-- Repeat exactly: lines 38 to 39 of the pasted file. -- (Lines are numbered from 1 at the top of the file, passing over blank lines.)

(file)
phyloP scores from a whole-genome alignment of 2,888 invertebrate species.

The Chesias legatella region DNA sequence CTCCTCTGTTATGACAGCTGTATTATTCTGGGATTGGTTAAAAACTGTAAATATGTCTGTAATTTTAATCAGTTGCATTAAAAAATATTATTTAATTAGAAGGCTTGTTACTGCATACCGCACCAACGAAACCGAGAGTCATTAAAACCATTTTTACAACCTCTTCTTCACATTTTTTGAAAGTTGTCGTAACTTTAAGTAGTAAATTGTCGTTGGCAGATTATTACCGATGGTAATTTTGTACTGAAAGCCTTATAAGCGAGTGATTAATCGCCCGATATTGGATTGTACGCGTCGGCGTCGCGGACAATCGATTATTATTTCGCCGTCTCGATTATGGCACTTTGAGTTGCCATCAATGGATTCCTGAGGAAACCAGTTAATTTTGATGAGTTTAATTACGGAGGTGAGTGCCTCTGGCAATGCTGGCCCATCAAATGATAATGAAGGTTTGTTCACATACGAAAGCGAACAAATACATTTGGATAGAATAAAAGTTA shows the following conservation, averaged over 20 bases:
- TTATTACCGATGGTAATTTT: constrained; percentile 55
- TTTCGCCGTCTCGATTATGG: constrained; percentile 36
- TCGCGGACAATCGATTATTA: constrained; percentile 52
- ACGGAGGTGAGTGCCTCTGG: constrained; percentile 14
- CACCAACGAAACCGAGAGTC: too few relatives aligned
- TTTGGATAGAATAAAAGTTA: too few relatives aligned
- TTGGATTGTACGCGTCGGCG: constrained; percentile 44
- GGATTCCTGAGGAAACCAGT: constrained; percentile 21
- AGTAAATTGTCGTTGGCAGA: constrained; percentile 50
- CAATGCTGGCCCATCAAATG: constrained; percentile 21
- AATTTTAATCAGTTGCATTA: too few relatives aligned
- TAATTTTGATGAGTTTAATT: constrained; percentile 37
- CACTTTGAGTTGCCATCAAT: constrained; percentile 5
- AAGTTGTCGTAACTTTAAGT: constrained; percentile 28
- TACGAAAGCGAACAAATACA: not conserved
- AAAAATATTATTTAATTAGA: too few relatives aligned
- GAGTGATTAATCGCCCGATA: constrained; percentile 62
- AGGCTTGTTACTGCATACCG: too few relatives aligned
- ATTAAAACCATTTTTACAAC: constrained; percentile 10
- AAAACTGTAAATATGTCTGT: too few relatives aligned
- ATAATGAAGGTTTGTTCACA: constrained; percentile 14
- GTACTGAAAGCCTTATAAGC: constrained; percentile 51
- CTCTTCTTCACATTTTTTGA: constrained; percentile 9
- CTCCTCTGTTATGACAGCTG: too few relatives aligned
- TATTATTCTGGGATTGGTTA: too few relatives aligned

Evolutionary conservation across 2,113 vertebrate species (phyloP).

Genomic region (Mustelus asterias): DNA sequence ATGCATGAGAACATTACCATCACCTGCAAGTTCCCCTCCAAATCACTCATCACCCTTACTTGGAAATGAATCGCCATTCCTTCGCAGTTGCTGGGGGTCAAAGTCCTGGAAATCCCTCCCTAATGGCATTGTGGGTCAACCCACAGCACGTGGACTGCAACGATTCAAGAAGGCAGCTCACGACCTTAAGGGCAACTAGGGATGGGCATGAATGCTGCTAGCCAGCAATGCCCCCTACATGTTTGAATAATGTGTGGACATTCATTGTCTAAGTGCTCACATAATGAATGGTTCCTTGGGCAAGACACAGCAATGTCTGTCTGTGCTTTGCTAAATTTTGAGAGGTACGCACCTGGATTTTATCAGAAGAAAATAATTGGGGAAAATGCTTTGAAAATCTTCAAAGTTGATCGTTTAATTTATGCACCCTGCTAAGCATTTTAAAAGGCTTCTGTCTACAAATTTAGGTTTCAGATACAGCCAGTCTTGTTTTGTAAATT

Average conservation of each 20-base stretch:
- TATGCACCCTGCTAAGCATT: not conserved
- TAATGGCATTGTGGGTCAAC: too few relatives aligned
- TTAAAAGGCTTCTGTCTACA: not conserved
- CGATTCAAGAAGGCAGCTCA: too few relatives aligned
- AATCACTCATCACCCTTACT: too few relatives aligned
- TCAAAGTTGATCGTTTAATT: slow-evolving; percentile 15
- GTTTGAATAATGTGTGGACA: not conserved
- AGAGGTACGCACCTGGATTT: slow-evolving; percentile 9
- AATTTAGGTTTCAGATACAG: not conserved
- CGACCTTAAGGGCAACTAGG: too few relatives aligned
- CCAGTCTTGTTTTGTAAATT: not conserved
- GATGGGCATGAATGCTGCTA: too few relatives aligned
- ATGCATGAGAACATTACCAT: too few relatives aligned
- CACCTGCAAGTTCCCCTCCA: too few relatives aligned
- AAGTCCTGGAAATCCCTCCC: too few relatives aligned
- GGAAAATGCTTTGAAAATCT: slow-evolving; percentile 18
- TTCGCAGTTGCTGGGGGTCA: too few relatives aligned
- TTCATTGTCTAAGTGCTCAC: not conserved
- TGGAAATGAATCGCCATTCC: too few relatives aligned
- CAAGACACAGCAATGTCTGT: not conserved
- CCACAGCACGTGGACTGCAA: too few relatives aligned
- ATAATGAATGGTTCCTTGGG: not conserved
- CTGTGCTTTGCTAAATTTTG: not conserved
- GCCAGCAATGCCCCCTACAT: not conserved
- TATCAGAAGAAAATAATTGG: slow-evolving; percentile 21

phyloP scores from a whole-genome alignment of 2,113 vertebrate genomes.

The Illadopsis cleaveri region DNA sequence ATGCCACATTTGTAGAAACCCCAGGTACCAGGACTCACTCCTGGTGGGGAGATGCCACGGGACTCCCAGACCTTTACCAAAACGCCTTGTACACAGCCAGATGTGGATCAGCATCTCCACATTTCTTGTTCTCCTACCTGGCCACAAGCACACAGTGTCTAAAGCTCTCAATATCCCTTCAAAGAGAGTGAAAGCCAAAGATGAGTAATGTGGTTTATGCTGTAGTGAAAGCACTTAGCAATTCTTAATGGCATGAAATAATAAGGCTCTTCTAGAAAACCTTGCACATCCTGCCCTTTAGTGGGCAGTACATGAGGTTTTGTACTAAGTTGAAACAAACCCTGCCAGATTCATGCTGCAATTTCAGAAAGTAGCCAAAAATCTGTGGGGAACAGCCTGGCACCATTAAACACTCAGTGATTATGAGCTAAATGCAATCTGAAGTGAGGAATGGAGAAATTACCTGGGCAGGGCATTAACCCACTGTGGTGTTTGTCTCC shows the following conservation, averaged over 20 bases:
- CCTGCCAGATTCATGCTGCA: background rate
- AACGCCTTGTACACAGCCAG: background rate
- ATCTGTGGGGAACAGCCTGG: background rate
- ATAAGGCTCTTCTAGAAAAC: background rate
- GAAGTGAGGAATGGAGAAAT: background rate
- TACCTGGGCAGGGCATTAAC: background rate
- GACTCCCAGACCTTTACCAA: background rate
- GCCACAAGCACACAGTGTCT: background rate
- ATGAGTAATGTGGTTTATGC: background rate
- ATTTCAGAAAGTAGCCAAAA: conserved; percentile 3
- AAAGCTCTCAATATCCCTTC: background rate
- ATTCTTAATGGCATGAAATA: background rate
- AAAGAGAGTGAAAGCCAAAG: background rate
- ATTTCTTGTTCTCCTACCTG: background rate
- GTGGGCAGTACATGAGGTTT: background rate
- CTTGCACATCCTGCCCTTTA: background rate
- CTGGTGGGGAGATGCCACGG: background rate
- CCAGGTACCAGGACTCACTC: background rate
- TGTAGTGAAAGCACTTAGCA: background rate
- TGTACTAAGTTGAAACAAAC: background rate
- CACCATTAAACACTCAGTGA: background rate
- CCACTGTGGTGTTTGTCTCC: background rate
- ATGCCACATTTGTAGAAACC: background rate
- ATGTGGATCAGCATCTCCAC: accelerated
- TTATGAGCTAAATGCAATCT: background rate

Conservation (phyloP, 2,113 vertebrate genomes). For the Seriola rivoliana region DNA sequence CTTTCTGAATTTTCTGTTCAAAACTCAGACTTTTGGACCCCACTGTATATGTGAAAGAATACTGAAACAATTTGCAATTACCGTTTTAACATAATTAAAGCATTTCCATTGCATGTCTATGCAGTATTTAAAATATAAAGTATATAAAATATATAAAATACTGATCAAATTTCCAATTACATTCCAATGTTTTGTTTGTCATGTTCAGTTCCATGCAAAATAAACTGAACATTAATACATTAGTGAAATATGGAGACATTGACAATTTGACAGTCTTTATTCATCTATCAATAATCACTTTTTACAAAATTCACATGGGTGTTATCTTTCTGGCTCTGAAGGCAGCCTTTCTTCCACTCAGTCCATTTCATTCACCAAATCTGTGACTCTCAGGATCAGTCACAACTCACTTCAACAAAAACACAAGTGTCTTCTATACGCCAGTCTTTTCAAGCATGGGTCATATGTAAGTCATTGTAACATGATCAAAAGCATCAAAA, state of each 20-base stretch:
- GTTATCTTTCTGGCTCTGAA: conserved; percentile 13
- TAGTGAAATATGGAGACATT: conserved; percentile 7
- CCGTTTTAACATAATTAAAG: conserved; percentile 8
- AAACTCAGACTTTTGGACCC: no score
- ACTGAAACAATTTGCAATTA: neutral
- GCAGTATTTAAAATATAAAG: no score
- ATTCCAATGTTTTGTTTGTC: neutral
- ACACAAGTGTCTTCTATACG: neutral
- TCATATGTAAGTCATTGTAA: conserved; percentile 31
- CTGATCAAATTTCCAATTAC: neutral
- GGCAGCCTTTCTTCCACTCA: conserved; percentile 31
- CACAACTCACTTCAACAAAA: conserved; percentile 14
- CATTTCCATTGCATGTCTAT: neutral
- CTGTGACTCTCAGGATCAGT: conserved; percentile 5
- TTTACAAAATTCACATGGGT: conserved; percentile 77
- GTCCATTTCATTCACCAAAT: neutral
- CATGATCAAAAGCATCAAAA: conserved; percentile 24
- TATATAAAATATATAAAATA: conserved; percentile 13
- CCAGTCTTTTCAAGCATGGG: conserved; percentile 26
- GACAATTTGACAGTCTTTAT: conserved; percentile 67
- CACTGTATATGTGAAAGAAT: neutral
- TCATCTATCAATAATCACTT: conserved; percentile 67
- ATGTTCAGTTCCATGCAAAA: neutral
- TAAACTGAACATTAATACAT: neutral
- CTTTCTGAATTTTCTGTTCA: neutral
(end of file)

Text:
- AGAGGTACGCACCTGGATTT: slow-evolving; percentile 9
- AATTTAGGTTTCAGATACAG: not conserved